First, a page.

In these stories technology is seen as being a benefit to society. There’s an optimism about the future. The pre-Abrams Star Trek channelled a similar philosophy, as did this summer’s problematic but heart-in-the-right-place Tomorrowland.
Now we have Fantastic Four, the 2015 edition. It starts with some of that hallmark enthusiasm for science and adventure, but then takes a dour, unpleasant turn about halfway through. The movie implodes in its last act.
According to this new version, Reed and Ben grew up in the same suburban New York neighbourhood. Reed was a boy inventor, and Ben was his tough buddy, helping him source materials from the family junkyard. When Reed’s a teen (and played by Miles Teller), he’s recruited at the school science fair by Dr Franklin Storm (The Wire and House of Cards veteran Reg. E. Cathey) and his adopted daughter, Sue (Kate Mara, also from House of Cards, among other things) to be part of a project to traverse dimensions. In his efforts to build a teleporter, Reed’s already solved a key part of the project: bringing objects back from wherever he sends them. Now he’s gonna get the resources to complete it.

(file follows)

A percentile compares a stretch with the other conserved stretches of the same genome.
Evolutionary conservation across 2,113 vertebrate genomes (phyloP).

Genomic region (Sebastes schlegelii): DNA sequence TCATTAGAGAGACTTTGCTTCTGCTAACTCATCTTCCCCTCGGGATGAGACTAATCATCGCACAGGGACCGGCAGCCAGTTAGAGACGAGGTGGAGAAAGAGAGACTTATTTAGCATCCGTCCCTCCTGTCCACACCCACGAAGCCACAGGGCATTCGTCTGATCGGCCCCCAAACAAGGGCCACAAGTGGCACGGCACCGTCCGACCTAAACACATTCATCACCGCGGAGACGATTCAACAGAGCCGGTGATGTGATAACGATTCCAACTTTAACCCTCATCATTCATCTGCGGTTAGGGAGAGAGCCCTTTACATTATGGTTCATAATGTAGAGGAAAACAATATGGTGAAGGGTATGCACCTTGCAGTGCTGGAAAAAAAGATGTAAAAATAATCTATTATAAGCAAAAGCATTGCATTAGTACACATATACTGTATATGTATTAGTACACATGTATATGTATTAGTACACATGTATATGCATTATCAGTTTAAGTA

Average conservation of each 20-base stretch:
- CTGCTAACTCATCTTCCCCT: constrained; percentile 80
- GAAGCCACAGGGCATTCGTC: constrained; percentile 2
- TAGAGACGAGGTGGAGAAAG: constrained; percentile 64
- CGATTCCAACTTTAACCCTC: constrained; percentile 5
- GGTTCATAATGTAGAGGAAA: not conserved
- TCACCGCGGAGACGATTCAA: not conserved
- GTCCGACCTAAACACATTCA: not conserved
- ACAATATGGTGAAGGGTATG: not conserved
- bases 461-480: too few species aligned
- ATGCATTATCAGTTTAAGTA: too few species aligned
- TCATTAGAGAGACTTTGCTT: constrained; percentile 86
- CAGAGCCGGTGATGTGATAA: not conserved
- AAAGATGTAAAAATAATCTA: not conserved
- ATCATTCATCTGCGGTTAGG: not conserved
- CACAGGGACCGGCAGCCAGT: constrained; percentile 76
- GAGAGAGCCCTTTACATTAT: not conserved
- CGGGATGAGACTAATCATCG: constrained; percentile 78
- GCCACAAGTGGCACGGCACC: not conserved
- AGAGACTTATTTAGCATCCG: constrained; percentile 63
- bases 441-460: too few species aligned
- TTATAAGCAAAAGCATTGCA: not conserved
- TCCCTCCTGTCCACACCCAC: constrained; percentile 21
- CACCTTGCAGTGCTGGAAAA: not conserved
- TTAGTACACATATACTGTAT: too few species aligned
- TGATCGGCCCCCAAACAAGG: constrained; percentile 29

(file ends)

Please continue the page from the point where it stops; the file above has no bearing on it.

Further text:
Joining Reed and Sue is Victor von Doom (Toby Kebbell, who I first noticed on Black Mirror), the brilliant but insecure enfant terrible of the project. Storm’s son Johnny (Michael B. Jordan, another Wire alum) gets roped in, along with Reed’s “lucky charm,” Ben (Jamie Bell).
When the dimensional teleport machine is ready, the scientists are informed (by Tim Blake Nelson, who, incidentally, is not playing his character from The Incredible Hulk) that NASA is now going be part of the project. Of course, our young scientists resent the meddling, and decide to test drive the machine themselves.
Um, except for Sue. The fact the boys never think of asking her to join them on their inaugural voyage to the Negative Zone, or Planet Zero, whatever this other-dimensional place is called, smacks of the same kind of chauvinism the comic both addressed and then grew out of during Byrne’s stint in the mid 1980s.